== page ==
The Lamborghini Aventador SVJ has had its official world debut during Monterey Car Week. It’s wild, it’s limited and it’s expensive. It’s also incredibly quick, bowel-emptyingly expensive but bound to be the greatest V12 supercar from Sant’ Agata.
We drove the Lamborghini Aventador for the very first Redline video. Its colossal V12 and old-school Lambo feel mixed with impressive tech made it an imposing proposition.
And like the Huracan Performante we drove, the Aventador SVJ takes the already-excellent package and ramps it up. Right up.
The SVJ takes two classic Lamborghini names and mashes them together – SV for Super Veloce and J for Jota. Which is how you say J in Spanish. Because years ago oh never mind.
It is also worth knowing that the full name of the car is Lamborghini Aventador LP770-4 Super Veloce Jota. Catchy.
Like the Aventador S, the SVJ carries Lamborghini’s 6.5-litre naturally-aspirated V12. Oh, the revs. The revs!
Power rises to 566 kW (770PS), up from 544kW (740PS) and arrives at 8500rpm. Torque also rises, with 720Nm arriving at 6750rpm, an increase of 30Nm. Like the Performante, these aren’t huge increases, just useful.
100km/h (62mph) arrives in 2.8 seconds courtesy of all-wheel drive and Lambo’s ancient single-clutch ISR seven-speed transmission. The sprint from rest to 200km/h (124mph) is over in 8.6 seconds and on to a top speed of 350km/h. Well, the press release says, “more than 350km/h”. Gulp.
The extra power and torque come courtesy of a new titanium intake valve with a new-shape intake runner and length as well as a freer-flowing intake cylinder head duct. The V12 is even louder as a result of a new lightweight exhaust system.
Chassis and Aero
The SVJ’s chassis weighs just 1525kg (dry), a drop of about 50kg. The SVJ shares the standard car’s carbon monocoque.
Once again, a litany of detail changes contribute to the car’s improved performance. More torque heads to the back, the LDVA on-board systems have been recalibrated and the all-wheel steer has a few tweaked settings.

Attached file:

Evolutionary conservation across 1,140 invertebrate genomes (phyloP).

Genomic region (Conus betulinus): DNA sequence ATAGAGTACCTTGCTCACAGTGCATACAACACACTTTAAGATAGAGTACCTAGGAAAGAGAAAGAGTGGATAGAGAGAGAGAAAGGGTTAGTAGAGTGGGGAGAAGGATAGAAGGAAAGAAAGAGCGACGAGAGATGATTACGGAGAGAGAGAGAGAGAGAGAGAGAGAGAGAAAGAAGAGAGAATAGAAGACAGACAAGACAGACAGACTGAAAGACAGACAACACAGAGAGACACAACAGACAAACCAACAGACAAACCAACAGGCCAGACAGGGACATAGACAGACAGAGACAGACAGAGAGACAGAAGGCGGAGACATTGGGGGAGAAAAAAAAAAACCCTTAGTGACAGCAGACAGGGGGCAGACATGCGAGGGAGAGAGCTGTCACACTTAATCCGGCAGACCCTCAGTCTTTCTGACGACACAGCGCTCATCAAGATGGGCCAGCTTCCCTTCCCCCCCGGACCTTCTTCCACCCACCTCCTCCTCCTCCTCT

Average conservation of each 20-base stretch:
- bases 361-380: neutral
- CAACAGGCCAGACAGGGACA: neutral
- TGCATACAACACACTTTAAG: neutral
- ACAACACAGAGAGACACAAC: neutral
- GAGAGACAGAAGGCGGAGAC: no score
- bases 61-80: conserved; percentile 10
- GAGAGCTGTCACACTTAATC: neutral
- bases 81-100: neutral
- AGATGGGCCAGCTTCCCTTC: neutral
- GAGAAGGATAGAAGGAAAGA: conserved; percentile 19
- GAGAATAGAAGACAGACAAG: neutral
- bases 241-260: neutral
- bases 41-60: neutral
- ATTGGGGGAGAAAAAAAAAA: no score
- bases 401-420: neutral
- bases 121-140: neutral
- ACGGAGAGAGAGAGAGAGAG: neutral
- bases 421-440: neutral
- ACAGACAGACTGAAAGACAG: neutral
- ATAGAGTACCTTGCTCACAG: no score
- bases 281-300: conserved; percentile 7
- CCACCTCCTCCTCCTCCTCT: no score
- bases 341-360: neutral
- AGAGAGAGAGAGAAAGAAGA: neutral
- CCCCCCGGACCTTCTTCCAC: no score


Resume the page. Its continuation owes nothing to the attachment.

Anti-roll stiffness has increased by half – that won’t help the bone-shaking ride – and the magneto-rheological suspension also further improved.
The aero, though – that’s where the action is. The SVJ has what Lamborghini calls Aerodyamica Lamborghini Attiva (ALA) 2.0. This active aero system was very effective on the Hurcan, propelling it to a Ring record.
Lambo reckons that the Aventador’s aerodynamics have improved by 70 percent, which isn’t mucking around. Downforce has increased by a staggering 40 percent. That’s deadly serious. That’s teacher-hit-by-a-spitball-in-maths-class serious.
The system uses movable aerodynamic elements to reduce drag in a straight line and increase downforce in corners.
When the front flaps open, the air is channeled into a vortex generator in the modified floor for increased stability.
The rear wing features aero vectoring. The system reads the steering input and stalls the outside of the wing to increase downforce on the inside. ALA 2.0 apparently increases the aero loading by 30 percent compared to the Huracan Performante.
The front wheels are 20-inch lightweight forged alloys with 255/40s, with 21-inch rears wrapped in 355/25.
The result? A Nurburgring lap time of 6:44.97, bettering the 911 GT2’s 6:47.25.
For the record run, the SVJ was fitted with a roll cage, Pirelli P Zero Corsas (the standard tyre) and driven by Marco Mapelli. P Zero Trofeos are optional.
Aventador SVJ 63
While the Aventador SVJ is limited to 900 units, Lamborghini will also sell you the one of 63 SVJ 63s.
The 63 bristles with carbon fibre, big stickers that say 63 and the name salutes the year 1963, the year of Automobili Lamborghini’s birth.
|Lamborghini Aventador SVJ|
|Europe||€349,116 (Taxes Excluded )|
|UK||£291,667 (Taxes Excluded|
|USA||$517,770.00 (GGT Included)|
|Japan||¥51,548,373.00 (Taxes Excluded)|
Peter Anderson is the Editor and founder of the theredline.com.au. He’s been writing about cars for years and finds it difficult to talk about anything else.